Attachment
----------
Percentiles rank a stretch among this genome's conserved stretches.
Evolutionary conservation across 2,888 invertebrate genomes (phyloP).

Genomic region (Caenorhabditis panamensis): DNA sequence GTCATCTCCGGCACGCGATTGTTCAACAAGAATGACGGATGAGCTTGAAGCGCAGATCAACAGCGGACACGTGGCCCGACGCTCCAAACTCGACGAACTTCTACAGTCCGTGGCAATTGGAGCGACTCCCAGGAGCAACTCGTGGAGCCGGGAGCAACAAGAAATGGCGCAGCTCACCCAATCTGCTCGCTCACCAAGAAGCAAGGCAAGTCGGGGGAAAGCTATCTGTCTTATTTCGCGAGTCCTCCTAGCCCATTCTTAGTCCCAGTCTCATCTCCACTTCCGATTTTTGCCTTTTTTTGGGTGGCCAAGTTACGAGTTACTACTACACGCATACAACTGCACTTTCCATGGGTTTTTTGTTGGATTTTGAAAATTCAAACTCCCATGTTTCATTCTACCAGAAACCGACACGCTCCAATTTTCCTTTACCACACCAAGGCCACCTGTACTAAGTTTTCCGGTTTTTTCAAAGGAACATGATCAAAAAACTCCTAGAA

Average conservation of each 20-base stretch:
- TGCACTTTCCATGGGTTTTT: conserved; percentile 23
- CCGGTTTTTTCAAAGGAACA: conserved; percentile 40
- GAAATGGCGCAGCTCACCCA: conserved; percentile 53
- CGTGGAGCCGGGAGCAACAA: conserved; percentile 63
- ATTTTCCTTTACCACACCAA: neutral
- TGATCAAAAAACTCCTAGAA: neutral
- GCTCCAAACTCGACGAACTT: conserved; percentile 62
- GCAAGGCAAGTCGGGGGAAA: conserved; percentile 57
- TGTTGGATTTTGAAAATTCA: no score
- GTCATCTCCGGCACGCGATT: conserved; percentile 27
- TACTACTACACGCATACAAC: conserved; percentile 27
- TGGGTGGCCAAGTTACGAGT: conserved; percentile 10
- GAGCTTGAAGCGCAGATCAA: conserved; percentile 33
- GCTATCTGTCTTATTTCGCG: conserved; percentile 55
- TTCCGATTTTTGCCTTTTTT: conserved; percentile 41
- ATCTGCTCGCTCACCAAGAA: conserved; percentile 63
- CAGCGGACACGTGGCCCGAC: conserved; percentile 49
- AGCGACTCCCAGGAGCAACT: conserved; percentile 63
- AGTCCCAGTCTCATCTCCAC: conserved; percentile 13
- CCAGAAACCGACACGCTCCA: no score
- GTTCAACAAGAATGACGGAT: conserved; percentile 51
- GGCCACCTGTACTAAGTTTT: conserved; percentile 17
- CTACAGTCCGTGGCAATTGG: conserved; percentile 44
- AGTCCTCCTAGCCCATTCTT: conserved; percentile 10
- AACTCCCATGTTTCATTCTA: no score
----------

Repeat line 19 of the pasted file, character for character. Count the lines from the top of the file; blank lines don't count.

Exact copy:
- TTCCGATTTTTGCCTTTTTT: conserved; percentile 41